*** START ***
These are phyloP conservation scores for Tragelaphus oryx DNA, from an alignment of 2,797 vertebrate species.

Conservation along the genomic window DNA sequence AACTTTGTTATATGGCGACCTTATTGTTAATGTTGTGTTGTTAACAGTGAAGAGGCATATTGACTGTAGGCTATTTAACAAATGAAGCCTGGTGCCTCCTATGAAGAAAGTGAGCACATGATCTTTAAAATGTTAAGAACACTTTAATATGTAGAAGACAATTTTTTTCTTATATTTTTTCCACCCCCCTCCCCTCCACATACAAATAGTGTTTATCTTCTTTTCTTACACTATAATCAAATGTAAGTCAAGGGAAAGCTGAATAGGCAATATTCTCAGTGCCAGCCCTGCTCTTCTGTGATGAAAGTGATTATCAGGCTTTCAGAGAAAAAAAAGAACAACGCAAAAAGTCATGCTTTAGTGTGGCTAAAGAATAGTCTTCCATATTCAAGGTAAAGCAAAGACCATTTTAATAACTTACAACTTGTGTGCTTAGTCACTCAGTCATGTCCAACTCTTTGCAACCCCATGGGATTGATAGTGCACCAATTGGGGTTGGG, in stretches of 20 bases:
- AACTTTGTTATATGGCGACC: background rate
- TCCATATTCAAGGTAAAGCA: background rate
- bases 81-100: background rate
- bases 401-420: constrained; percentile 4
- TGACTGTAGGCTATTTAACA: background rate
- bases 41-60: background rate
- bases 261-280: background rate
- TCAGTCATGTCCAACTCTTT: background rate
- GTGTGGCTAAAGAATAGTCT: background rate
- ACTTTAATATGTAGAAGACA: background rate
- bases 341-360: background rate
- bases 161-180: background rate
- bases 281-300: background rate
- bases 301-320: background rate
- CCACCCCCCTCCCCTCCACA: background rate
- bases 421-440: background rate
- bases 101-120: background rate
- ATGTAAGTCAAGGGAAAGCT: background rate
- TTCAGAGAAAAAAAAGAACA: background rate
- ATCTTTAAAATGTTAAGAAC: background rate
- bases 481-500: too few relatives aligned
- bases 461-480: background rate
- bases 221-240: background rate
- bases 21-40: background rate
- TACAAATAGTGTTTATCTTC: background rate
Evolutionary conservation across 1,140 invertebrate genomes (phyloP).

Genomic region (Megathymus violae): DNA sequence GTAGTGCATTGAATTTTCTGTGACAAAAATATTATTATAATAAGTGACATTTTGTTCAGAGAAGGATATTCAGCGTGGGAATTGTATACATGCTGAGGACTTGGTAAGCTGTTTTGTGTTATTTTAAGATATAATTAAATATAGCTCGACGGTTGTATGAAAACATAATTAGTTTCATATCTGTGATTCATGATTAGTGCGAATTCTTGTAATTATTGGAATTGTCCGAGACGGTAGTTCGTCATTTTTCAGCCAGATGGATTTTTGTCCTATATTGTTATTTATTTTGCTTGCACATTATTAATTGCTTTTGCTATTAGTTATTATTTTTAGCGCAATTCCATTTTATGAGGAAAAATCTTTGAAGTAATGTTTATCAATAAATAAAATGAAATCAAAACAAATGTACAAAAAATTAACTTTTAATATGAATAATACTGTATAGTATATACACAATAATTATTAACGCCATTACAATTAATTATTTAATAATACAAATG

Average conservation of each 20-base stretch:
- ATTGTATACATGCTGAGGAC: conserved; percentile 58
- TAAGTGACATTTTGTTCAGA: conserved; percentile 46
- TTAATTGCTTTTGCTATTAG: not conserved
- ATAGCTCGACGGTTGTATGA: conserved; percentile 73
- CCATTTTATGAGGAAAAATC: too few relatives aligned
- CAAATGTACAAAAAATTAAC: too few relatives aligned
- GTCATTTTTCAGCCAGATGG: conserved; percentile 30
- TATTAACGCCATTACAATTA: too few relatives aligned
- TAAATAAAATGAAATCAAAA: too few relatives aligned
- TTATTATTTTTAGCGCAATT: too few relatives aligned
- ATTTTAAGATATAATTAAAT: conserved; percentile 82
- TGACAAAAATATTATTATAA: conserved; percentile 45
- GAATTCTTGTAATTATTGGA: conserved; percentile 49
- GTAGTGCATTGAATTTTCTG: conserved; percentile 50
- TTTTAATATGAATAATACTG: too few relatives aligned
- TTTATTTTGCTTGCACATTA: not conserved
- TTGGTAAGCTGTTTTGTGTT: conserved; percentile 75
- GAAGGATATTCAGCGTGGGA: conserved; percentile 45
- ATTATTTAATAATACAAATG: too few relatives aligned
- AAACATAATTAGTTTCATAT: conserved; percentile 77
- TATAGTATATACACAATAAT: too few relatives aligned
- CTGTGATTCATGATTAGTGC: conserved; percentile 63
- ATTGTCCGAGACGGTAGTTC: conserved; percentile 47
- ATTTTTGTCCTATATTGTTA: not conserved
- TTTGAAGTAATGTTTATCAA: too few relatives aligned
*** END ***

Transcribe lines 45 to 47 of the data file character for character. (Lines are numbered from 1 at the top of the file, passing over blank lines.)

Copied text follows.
- TTTTAATATGAATAATACTG: too few relatives aligned
- TTTATTTTGCTTGCACATTA: not conserved
- TTGGTAAGCTGTTTTGTGTT: conserved; percentile 75